For example, one significant argument is whether inline deduplication is more efficient than post-processing dedupe. While dedupe requires processing, which takes time and resources, the issue is where to spend the time: at the start of the backup process or the end; and which CPU you want to absorb the processing overhead.
The City of Lenexa, Kan., prefers post-processing deduplication. "It's just a question of how fast we can get our data onto the box," said Michael Lawrence, CISO and network administrator for the city. The box is an ExaGrid Systems Inc. storage device used for virtual tape backup. With data deduplication technology, the city can keep 15 days' worth of backups on the ExaGrid. Once the data lands there, it can be deduped, further backed up to actual tape or processed in other ways.
"Vendors will tout incredible ratios, but that may not be realistic for you," said Tim Malfara, storage architect at GSI Commerce Solutions Inc. in King of Prussia, Pa. Not every workload or backup benefits from data deduplication. GSI Commerce opted not to deploy deduplication. "The biggest backup areas we have, high-rez images and structured databases, don't dedupe well," Malfara said.
The City of Lenexa's Lawrence doesn't yet know what his dedupe ratio will be. "The ratio gets better over time," he noted, because the chance of newly arriving data being a duplicate of previously stored data increases as more backups are made.
Another debate focuses on the particular dedupe algorithms: proprietary or public. Algorithms may seem exotic, but the science of hash-based and content-aware algorithms is widely known and debated online. As a result, you'll end up with roughly the same performance regardless of the algorithm.
Public algorithms, such as SHA-1 or MD5, are good for most situations. There are so many points in the process where latency creeps in or bits are dropped that slightly better hardly matters. Many storage managers don't even know what specific data deduplication algorithm they use.
You also don't need to worry about hash collisions, which increase data bit-error rates as the environment grows. Although this is statistically true, you don't need to lose sleep over it.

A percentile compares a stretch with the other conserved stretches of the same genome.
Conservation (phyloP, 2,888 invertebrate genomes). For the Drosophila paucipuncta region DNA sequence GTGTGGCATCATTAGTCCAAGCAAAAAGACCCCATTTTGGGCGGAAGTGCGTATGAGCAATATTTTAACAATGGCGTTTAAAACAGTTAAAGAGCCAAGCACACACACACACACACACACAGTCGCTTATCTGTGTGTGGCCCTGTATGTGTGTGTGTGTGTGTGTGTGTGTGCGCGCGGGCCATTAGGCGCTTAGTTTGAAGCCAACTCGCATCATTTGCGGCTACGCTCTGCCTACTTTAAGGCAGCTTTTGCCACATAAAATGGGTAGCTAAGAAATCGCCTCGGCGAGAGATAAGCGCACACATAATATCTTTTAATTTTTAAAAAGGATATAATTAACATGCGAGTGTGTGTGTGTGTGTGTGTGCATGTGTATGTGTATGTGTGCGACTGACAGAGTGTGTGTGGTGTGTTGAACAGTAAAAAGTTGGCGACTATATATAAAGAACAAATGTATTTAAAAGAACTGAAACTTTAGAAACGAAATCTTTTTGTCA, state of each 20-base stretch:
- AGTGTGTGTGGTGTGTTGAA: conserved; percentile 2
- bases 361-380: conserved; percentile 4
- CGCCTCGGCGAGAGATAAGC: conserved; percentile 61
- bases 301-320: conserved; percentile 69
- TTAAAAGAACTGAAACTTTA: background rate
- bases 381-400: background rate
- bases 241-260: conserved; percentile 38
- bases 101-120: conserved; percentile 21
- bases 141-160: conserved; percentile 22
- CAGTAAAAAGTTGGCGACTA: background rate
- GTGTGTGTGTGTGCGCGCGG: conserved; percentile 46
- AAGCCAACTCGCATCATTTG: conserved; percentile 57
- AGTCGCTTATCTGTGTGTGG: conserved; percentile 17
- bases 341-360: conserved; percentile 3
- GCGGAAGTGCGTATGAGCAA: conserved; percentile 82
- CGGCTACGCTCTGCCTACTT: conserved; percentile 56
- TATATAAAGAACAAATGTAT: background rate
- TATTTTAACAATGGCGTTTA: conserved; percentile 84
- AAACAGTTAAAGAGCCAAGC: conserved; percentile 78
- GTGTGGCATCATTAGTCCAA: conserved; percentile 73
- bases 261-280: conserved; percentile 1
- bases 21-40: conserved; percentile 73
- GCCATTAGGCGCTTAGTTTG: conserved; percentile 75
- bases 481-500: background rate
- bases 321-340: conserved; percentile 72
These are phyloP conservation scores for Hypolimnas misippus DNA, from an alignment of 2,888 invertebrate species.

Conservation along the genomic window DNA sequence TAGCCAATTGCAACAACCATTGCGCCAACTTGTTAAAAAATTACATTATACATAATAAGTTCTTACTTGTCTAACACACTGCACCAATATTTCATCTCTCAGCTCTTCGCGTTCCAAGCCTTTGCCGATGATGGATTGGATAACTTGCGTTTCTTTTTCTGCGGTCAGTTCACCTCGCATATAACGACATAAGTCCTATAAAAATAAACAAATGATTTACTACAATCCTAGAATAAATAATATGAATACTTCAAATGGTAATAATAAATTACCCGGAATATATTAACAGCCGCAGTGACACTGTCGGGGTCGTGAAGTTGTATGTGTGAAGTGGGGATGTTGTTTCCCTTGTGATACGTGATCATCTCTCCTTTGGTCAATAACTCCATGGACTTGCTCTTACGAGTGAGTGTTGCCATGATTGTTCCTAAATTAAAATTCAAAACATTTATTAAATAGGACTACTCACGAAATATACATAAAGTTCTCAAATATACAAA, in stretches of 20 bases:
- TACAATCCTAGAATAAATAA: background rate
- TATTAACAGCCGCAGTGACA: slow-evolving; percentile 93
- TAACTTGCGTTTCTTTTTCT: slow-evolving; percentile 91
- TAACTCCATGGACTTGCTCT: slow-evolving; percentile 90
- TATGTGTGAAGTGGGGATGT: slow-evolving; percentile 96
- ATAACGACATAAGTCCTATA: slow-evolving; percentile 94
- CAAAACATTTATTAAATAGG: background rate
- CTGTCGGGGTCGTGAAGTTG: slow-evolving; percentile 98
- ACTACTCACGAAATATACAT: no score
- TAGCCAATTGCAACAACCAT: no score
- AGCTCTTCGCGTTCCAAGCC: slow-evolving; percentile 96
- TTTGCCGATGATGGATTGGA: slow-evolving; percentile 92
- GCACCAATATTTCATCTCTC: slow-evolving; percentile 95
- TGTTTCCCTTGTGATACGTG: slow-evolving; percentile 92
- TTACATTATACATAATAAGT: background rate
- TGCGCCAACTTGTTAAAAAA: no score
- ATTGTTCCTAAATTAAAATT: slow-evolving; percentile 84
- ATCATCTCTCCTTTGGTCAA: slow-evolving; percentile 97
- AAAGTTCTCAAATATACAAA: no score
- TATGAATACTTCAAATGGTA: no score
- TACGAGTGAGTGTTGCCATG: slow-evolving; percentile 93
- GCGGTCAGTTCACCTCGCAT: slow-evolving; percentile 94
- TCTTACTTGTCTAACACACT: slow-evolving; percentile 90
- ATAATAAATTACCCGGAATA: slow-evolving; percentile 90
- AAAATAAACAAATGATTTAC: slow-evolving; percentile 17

W. Curtis Preston, executive editor of TechTarget's Storage Media Group and an independent backup expert, did the math in his blog and found that with 95 exabytes of data there's a 0.00000000000001110223024625156540423631668090820313% chance your system will discard a block from a hash collision that it should have kept. The chance that the corrupted block will actually be needed in a restore is even more remote.
"And if you have something less than 95 exabytes of data, then your odds don't appear in 50 decimal places," reads a quote from Preston's blog. "I think I'm OK with these odds."
Four simple steps to maximize your data deduplication experienceSo what can you do to maximize your dedupe experience? Here are four simple steps:
1. Know your data. Is it structured database data, graphical data or general office files? Different types of data, such as general office files, lend themselves better to deduplication.
2. Test dedupe with your actual data and insist vendors demonstrate their systems with a large chunk of your actual data. Better yet, ask them to let you demo the system with your data for a month before committing to a purchase.
3. Don't bother deduping compressed data. Deduplication is just another form of compression. Compressed data, in effect, has already been deduped.
4. Understand that deduplication is a feature, not a product. You don't have to buy a dedupe product to get deduplication. The capability is increasingly being incorporated into a range of storage products, including virtual tape libraries (VTLs), backup software and storage arrays.
With the right data in the right situation, data deduplication works well. While dedupe continues to be used primarily to reduce backup volumes, the technology should eventually expand and may even be applied to archiving.
This was first published in July 2009